“When we opened our center about two years ago, we believed it was going to help us increase the number of organs transplanted and give us the potential to save more lives,” said Chris Meeks, executive director of the AOC.
“The Level I ALPEX award is a testament to our staff’s hard work and unwavering commitment to save and enhance lives through organ and tissue donation. Because the mission of our organization is so important, we strive for performance excellence in everything that we do. We want to do our best to fulfill the wishes of our deceased donors, and it’s truly overwhelming to see the impact our deceased donors and donor families have provided through their lifesaving and life-enhancing gifts.”
Nationwide, the Organ Procurement and Transplantation Network reports that organs were recovered from 10,281 donors in 2017, representing a 3.1 percent increase over 2016 and an increase of 27 percent since 2007.
Approximately 82 percent (28,587) of the transplants performed in 2017 involved organs from deceased donors. Living donor transplants accounted for the remaining 18 percent (6,181). In the 30-year span from 1988 (the first full year national transplant data were collected) through 2017, a total of 721,742 transplants have been performed nationwide.
Living donors contribute
Eckhoff says the 41.2 percent increase in living donors is the result of an enhanced focus on pursuing or helping patients identify living donors to increase the donor pool through UAB’s Living Donor Navigator Program.
The program is designed to help those in need of a transplant to overcome the barriers involved in identifying a potential living donor. Each patient identifies a “living donor champion” to oversee the search for a compatible kidney. UAB surgeons performed six kidney transplants within the first six months the program was implemented in 2017. These donors were directly attributed to the advocacy role played by living donor champions.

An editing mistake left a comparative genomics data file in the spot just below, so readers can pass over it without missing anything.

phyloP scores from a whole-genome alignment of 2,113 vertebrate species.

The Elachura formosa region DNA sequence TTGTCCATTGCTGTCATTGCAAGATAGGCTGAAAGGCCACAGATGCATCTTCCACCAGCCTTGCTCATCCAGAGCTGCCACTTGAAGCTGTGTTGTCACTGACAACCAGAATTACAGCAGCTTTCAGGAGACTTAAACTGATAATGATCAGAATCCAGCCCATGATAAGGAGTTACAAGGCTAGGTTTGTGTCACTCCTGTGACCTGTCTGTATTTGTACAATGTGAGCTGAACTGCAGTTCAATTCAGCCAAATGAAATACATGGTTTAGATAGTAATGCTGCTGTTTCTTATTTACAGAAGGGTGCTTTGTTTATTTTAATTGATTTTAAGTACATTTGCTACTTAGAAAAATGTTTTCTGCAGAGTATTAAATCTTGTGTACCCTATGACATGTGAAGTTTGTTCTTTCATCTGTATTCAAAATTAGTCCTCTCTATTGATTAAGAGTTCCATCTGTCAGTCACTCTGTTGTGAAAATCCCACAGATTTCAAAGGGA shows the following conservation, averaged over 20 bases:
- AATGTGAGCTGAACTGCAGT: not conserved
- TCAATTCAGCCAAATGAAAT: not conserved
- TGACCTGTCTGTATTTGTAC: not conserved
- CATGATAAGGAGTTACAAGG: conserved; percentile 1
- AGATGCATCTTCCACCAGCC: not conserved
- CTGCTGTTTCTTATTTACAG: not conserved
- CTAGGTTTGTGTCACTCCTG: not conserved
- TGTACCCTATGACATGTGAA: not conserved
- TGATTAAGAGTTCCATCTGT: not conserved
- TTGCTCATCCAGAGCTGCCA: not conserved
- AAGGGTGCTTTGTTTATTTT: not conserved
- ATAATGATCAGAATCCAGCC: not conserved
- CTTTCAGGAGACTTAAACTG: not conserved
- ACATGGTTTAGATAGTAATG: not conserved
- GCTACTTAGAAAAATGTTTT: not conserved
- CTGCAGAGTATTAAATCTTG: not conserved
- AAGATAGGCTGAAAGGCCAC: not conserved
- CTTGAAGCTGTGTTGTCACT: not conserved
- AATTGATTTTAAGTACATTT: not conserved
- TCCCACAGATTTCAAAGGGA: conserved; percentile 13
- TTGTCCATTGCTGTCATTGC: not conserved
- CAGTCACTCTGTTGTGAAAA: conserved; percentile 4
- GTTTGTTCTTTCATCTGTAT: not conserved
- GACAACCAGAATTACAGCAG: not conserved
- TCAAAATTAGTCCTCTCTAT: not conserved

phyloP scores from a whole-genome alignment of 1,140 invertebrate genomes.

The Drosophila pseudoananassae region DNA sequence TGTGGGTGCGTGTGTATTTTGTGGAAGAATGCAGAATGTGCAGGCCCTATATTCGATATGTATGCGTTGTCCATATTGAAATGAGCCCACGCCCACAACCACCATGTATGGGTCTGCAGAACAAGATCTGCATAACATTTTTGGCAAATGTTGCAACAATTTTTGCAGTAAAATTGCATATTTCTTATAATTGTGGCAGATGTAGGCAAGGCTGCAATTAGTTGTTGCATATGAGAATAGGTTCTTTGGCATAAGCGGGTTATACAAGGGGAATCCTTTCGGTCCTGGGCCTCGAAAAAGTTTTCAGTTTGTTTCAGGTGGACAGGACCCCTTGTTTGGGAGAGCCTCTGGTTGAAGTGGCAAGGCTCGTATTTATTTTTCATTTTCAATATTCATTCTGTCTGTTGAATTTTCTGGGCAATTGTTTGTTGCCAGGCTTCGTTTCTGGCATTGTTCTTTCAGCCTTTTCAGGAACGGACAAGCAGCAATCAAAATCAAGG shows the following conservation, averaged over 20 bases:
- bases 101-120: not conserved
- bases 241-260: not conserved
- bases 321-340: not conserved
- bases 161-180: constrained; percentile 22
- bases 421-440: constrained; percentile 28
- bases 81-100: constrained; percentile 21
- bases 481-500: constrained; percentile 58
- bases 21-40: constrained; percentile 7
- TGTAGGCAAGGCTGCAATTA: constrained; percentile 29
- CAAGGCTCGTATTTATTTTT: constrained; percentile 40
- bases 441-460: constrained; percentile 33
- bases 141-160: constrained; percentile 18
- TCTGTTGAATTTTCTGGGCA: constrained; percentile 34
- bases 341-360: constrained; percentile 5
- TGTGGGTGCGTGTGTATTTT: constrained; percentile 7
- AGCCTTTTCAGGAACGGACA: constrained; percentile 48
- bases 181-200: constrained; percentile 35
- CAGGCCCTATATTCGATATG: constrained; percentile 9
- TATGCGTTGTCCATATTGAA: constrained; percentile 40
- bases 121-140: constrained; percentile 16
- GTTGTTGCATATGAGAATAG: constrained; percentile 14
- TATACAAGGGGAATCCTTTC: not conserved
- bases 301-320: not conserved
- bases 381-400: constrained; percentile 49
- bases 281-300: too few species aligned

“Our program provides the champion and the patient with training, educational materials, and other resources designed to help them be more comfortable with initiating conversations and spreading awareness about living kidney donation,” Eckhoff said. “The goal is to improve the chances of locating a donor, given that some patients may be too sick, too busy with treatment and other responsibilities, or too withdrawn from social circles to effectively manage the search. In some cases, the patient simply may not want to ask others to donate such a priceless gift. Choosing a living donor champion helps eliminate the need for patients to serve as their own advocates.”
Living donor navigators are trained UAB Medicine employees who help potential donors navigate the living donor evaluation process by answering questions, assisting them with completing required paperwork, setting medical appointments, and ensuring that donors have the support needed after surgery. In addition, the navigators are responsible for training and assisting the living donor champions. The program is modeled after the highly successful navigator program developed by the UAB Comprehensive Cancer Center.
Those interested in exploring the possibility of being a living organ donor can also fill out UAB’s online Living Kidney Donor Screening Form. To become an organ donor upon death, register now at www.alabamaorgancenter.org.
Source: UAB News